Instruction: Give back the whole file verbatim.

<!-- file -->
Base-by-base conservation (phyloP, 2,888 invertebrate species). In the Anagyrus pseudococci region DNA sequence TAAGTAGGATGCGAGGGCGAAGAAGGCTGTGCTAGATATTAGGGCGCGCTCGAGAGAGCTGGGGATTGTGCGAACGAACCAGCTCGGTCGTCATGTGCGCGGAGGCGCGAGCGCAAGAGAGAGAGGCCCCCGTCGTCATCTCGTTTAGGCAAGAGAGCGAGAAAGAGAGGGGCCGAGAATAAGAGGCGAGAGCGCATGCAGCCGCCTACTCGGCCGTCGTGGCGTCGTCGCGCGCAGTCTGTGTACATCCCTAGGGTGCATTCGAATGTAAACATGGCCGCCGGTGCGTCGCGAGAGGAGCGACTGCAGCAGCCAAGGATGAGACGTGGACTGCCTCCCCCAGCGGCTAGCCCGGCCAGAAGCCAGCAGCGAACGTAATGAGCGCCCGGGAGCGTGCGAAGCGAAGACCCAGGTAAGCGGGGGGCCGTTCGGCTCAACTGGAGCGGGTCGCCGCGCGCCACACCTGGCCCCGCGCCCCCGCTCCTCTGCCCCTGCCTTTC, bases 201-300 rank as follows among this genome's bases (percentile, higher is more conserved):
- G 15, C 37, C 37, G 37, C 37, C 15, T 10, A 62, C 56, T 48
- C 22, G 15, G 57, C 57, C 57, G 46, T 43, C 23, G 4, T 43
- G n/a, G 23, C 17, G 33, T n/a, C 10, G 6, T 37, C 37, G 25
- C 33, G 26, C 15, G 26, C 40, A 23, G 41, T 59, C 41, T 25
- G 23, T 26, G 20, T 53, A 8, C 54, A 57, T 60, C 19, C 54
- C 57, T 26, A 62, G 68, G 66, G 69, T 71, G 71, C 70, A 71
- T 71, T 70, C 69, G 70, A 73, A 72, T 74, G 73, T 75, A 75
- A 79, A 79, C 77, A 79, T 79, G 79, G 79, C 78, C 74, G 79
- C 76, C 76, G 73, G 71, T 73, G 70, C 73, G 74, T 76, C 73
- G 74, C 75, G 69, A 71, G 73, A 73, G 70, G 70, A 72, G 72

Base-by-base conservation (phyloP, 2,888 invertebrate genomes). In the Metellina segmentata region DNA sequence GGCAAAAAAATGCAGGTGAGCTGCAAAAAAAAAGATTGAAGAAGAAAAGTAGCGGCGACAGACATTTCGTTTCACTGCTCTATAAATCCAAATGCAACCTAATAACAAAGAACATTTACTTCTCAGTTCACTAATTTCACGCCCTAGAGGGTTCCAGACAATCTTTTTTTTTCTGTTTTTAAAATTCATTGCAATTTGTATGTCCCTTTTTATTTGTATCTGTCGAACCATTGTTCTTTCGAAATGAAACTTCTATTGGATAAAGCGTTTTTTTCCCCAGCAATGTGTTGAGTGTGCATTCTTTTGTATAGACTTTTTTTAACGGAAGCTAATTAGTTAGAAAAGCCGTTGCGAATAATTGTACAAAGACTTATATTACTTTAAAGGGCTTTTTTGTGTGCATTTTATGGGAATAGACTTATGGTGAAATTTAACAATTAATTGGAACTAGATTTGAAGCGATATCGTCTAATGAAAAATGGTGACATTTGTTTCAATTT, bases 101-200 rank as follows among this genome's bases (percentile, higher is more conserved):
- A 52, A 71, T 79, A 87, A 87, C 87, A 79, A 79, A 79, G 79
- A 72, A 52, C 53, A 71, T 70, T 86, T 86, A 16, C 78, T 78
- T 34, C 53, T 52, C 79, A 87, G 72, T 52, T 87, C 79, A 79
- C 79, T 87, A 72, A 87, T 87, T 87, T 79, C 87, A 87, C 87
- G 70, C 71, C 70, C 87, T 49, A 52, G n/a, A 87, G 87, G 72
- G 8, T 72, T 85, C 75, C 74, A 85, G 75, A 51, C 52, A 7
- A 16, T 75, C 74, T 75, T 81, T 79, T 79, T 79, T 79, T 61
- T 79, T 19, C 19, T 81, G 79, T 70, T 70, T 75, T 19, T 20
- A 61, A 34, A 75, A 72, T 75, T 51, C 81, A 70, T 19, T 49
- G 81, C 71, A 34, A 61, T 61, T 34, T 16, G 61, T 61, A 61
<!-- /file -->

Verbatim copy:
Base-by-base conservation (phyloP, 2,888 invertebrate species). In the Anagyrus pseudococci region DNA sequence TAAGTAGGATGCGAGGGCGAAGAAGGCTGTGCTAGATATTAGGGCGCGCTCGAGAGAGCTGGGGATTGTGCGAACGAACCAGCTCGGTCGTCATGTGCGCGGAGGCGCGAGCGCAAGAGAGAGAGGCCCCCGTCGTCATCTCGTTTAGGCAAGAGAGCGAGAAAGAGAGGGGCCGAGAATAAGAGGCGAGAGCGCATGCAGCCGCCTACTCGGCCGTCGTGGCGTCGTCGCGCGCAGTCTGTGTACATCCCTAGGGTGCATTCGAATGTAAACATGGCCGCCGGTGCGTCGCGAGAGGAGCGACTGCAGCAGCCAAGGATGAGACGTGGACTGCCTCCCCCAGCGGCTAGCCCGGCCAGAAGCCAGCAGCGAACGTAATGAGCGCCCGGGAGCGTGCGAAGCGAAGACCCAGGTAAGCGGGGGGCCGTTCGGCTCAACTGGAGCGGGTCGCCGCGCGCCACACCTGGCCCCGCGCCCCCGCTCCTCTGCCCCTGCCTTTC, bases 201-300 rank as follows among this genome's bases (percentile, higher is more conserved):
- G 15, C 37, C 37, G 37, C 37, C 15, T 10, A 62, C 56, T 48
- C 22, G 15, G 57, C 57, C 57, G 46, T 43, C 23, G 4, T 43
- G n/a, G 23, C 17, G 33, T n/a, C 10, G 6, T 37, C 37, G 25
- C 33, G 26, C 15, G 26, C 40, A 23, G 41, T 59, C 41, T 25
- G 23, T 26, G 20, T 53, A 8, C 54, A 57, T 60, C 19, C 54
- C 57, T 26, A 62, G 68, G 66, G 69, T 71, G 71, C 70, A 71
- T 71, T 70, C 69, G 70, A 73, A 72, T 74, G 73, T 75, A 75
- A 79, A 79, C 77, A 79, T 79, G 79, G 79, C 78, C 74, G 79
- C 76, C 76, G 73, G 71, T 73, G 70, C 73, G 74, T 76, C 73
- G 74, C 75, G 69, A 71, G 73, A 73, G 70, G 70, A 72, G 72

Base-by-base conservation (phyloP, 2,888 invertebrate genomes). In the Metellina segmentata region DNA sequence GGCAAAAAAATGCAGGTGAGCTGCAAAAAAAAAGATTGAAGAAGAAAAGTAGCGGCGACAGACATTTCGTTTCACTGCTCTATAAATCCAAATGCAACCTAATAACAAAGAACATTTACTTCTCAGTTCACTAATTTCACGCCCTAGAGGGTTCCAGACAATCTTTTTTTTTCTGTTTTTAAAATTCATTGCAATTTGTATGTCCCTTTTTATTTGTATCTGTCGAACCATTGTTCTTTCGAAATGAAACTTCTATTGGATAAAGCGTTTTTTTCCCCAGCAATGTGTTGAGTGTGCATTCTTTTGTATAGACTTTTTTTAACGGAAGCTAATTAGTTAGAAAAGCCGTTGCGAATAATTGTACAAAGACTTATATTACTTTAAAGGGCTTTTTTGTGTGCATTTTATGGGAATAGACTTATGGTGAAATTTAACAATTAATTGGAACTAGATTTGAAGCGATATCGTCTAATGAAAAATGGTGACATTTGTTTCAATTT, bases 101-200 rank as follows among this genome's bases (percentile, higher is more conserved):
- A 52, A 71, T 79, A 87, A 87, C 87, A 79, A 79, A 79, G 79
- A 72, A 52, C 53, A 71, T 70, T 86, T 86, A 16, C 78, T 78
- T 34, C 53, T 52, C 79, A 87, G 72, T 52, T 87, C 79, A 79
- C 79, T 87, A 72, A 87, T 87, T 87, T 79, C 87, A 87, C 87
- G 70, C 71, C 70, C 87, T 49, A 52, G n/a, A 87, G 87, G 72
- G 8, T 72, T 85, C 75, C 74, A 85, G 75, A 51, C 52, A 7
- A 16, T 75, C 74, T 75, T 81, T 79, T 79, T 79, T 79, T 61
- T 79, T 19, C 19, T 81, G 79, T 70, T 70, T 75, T 19, T 20
- A 61, A 34, A 75, A 72, T 75, T 51, C 81, A 70, T 19, T 49
- G 81, C 71, A 34, A 61, T 61, T 34, T 16, G 61, T 61, A 61